The importance of silence
Can we remind each other enough of how important spaces and opportunities for solitude and silence have become today? Because we really live in a hectic and overly driven society. To quote Julia Cameron: “As a culture we live in rapids. There are no quiet pools where we can dally for a day or two in silence…”.
How true this is. I rarely come across people nowadays who, when asked how they are, do not complain of an ever growing workload and the anxiety it causes. Very few look relaxed and can honestly answer: “I am fine! I am happy”. We are preoccupied with work and the need for more. And alongside this is the uninterrupted torrent of words and noises that surround us and urge us on, every day. According to Henri Nouwen they form the floor, the walls, and the ceiling of our existence.
So how do we escape from this? Why is silence that important? There are at least three good reasons why we should constantly seek and treasure silence.
Firstly, silence can help us to counter the blindness, and even worse, the impatience and crudeness with which we often approach and handle life. Silence helps us to slow down, to look deeper, listen more carefully and to appreciate and embrace life as a wonderful and very precious gift. In the words of Caitlin Matthews: “It is only in the intentional silence of vigil and meditation, or in the quiet places of nature, that we encounter the song of the universe” – or catch, as Thomas Merton puts it: “a glimpse of the cosmic dance”.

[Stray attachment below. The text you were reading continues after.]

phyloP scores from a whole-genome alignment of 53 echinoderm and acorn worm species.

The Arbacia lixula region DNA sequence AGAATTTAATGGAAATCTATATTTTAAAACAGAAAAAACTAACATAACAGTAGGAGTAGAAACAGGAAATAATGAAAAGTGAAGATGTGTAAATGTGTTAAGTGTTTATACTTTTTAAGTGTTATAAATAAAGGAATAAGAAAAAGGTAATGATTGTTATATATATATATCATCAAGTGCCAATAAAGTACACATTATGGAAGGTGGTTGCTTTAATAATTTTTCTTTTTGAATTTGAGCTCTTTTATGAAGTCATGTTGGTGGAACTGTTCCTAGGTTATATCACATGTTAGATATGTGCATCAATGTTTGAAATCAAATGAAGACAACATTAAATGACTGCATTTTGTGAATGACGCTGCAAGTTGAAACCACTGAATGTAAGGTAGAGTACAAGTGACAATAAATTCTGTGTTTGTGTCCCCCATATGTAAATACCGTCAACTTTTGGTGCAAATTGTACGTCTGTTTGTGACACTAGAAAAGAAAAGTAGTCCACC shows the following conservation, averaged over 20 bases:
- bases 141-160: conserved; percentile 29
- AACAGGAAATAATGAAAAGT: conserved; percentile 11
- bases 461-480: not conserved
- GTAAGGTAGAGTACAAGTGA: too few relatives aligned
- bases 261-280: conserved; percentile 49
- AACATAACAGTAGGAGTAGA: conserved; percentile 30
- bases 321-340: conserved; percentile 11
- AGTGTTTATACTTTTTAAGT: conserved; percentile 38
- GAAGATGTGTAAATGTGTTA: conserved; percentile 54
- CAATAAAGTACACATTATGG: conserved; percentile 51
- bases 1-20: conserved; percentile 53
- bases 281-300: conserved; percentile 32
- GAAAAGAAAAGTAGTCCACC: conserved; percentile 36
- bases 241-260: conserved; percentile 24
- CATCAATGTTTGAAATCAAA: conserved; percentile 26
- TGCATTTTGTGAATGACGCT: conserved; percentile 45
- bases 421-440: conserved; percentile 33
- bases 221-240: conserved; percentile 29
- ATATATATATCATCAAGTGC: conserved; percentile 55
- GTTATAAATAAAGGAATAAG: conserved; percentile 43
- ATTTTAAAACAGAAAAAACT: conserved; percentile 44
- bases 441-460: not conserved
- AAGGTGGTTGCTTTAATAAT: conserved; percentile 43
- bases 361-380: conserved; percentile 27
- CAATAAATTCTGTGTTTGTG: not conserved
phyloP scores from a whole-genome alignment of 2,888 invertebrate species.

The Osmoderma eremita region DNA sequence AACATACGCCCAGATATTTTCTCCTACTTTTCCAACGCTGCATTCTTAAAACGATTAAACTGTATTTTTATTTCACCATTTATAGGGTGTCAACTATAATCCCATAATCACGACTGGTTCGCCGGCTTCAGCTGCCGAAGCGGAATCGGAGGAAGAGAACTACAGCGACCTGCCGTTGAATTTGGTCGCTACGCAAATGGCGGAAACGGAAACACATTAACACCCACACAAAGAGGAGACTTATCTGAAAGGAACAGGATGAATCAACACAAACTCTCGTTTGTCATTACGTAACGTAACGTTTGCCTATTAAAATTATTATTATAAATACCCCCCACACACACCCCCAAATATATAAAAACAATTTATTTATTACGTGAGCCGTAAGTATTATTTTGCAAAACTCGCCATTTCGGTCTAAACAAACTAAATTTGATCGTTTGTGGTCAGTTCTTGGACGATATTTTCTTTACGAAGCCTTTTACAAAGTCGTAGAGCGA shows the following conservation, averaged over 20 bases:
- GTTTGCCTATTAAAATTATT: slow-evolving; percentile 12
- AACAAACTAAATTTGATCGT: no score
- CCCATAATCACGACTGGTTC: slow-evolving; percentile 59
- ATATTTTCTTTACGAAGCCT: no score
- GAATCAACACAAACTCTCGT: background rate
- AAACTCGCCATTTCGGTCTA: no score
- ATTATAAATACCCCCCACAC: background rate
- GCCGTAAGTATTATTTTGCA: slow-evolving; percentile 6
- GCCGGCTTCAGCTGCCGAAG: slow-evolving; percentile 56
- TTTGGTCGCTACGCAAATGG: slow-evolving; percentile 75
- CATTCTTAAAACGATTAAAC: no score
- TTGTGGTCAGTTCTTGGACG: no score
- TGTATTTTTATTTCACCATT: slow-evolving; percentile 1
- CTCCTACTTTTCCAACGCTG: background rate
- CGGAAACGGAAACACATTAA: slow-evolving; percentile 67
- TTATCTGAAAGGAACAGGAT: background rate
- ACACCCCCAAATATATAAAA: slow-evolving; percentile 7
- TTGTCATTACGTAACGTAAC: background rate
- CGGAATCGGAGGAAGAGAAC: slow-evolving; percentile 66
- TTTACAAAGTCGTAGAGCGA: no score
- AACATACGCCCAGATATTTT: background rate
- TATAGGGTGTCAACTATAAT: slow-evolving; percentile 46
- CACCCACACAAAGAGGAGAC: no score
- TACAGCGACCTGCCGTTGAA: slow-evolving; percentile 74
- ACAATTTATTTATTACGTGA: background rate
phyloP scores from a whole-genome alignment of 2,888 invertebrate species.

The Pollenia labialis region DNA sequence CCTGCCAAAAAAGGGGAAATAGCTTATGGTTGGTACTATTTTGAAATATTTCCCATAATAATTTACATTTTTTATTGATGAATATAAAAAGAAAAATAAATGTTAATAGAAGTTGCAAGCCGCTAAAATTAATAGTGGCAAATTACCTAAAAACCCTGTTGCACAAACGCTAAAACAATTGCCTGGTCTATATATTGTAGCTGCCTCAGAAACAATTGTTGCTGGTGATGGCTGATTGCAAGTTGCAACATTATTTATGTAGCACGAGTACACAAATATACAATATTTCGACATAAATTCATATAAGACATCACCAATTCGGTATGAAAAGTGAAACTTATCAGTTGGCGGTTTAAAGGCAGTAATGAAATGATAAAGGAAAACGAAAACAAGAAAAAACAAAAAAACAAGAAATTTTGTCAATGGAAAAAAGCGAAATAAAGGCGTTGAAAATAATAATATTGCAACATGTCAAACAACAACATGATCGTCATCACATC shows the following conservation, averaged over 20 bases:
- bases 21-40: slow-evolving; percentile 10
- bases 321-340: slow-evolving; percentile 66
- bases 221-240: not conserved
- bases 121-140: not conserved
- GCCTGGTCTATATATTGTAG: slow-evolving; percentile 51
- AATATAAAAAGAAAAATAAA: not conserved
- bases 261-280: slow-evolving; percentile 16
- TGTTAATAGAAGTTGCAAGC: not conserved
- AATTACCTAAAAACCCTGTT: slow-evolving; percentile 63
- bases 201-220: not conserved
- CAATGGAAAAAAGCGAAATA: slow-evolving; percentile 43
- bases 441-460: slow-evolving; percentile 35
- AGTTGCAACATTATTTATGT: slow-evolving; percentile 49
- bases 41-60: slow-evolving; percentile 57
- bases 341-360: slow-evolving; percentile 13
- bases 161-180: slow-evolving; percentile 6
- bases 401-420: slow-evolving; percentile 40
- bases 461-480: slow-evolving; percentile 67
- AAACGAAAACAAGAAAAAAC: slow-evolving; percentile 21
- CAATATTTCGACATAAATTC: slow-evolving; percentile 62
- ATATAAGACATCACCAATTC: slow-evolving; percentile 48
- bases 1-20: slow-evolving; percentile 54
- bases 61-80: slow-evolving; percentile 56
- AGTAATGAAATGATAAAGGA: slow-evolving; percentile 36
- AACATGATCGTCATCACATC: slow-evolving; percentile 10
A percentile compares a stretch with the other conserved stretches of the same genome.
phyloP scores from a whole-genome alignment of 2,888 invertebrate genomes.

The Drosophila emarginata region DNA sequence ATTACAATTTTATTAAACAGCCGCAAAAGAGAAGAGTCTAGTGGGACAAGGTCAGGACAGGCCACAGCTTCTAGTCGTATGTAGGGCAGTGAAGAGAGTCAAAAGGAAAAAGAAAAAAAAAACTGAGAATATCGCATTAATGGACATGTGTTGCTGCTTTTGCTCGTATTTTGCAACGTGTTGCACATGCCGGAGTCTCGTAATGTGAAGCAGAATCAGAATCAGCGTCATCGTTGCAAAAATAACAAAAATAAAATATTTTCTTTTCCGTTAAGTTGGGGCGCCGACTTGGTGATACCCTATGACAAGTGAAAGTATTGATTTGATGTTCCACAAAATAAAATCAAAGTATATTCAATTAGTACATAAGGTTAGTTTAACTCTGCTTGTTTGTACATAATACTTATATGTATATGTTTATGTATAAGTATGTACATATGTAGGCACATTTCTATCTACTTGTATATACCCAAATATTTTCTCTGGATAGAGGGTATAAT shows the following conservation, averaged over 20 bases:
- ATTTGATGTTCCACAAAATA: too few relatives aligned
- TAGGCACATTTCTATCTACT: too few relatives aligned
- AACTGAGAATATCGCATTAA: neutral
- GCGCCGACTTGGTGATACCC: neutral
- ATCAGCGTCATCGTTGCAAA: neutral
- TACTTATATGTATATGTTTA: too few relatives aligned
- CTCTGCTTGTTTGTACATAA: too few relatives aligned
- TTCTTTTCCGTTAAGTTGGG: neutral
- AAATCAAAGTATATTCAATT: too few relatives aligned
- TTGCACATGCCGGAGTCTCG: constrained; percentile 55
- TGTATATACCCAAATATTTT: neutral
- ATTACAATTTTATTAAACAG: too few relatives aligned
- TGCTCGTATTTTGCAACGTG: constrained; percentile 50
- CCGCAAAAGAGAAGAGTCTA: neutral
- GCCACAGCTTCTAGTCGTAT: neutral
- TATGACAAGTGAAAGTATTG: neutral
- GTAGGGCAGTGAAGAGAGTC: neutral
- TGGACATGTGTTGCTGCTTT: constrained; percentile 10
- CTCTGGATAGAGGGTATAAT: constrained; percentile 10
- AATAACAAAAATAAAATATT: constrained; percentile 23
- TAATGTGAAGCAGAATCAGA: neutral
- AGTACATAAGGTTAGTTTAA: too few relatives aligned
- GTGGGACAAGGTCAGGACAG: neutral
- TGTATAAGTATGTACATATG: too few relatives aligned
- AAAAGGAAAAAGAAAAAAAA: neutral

Secondly, silence is an important entry point for our own creativity. It helps us to get into touch with our most honest feelings and emotions, our deep creative core and impulses and most importantly: our need and our capacity for love and generosity. In this regard silence helps us to connect with the better, more human side of our existence. Through silence we may enter the room of compassion in and from which we are called to live every day. No wonder Nouwen calls silence “a quality of the heart that leads to ever growing charity”
Last, but not least, silence can lead us closer to God. It brings us to places where we must give up our need for dominance and control. In silence we are invited to become more naked and vulnerable and therefore more open to the touch of God’s transformative love. Many people who have broken away from their daily routine to try a retreat, have experienced this, sometimes in an overwhelming way.
In fact, for those who earnestly seek God, it is almost certain that silence will lead them into new encounters with the Divine. Because nothing in all creation is so like God as stillness (Meister Eckhart). Silence is the first language of God (Thomas Keating) – God’s language of love with which God wants to surprise you and me again today.
But then we need to be still and know that “I am God!” (ps 46:10)